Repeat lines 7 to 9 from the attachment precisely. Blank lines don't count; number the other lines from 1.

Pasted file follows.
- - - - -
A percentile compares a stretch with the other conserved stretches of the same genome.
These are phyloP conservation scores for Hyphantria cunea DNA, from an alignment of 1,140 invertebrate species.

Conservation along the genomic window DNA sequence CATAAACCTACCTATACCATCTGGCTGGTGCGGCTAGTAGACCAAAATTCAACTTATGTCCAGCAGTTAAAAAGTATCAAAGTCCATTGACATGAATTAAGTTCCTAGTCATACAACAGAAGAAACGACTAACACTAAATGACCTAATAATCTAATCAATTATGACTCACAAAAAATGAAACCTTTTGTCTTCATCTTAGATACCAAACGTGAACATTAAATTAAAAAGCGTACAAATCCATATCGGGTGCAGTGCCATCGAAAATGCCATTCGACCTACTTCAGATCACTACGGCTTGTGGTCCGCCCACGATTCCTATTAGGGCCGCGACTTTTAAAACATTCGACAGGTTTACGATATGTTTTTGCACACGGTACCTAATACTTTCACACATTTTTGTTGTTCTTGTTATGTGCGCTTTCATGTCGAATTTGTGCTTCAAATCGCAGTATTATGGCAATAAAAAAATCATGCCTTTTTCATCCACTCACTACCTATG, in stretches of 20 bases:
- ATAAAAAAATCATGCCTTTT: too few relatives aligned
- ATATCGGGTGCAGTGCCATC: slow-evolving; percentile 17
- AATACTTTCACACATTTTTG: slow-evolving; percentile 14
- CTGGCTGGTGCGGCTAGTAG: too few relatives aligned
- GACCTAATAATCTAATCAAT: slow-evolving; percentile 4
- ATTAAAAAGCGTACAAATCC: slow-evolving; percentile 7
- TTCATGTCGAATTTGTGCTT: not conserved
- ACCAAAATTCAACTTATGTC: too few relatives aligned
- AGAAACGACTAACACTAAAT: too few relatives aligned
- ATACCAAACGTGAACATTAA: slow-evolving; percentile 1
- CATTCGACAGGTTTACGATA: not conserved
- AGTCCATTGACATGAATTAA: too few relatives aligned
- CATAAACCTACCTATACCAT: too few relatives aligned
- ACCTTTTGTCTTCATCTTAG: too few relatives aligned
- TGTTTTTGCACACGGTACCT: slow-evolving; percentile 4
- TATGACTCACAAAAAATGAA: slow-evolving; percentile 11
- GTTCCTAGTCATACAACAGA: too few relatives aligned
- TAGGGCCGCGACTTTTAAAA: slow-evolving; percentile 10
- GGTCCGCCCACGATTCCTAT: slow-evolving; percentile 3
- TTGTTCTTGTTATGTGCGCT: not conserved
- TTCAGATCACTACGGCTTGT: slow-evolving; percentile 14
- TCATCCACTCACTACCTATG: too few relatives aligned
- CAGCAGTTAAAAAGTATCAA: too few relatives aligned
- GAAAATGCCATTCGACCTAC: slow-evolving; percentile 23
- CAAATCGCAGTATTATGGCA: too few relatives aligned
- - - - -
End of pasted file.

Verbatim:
- CTGGCTGGTGCGGCTAGTAG: too few relatives aligned
- GACCTAATAATCTAATCAAT: slow-evolving; percentile 4
- ATTAAAAAGCGTACAAATCC: slow-evolving; percentile 7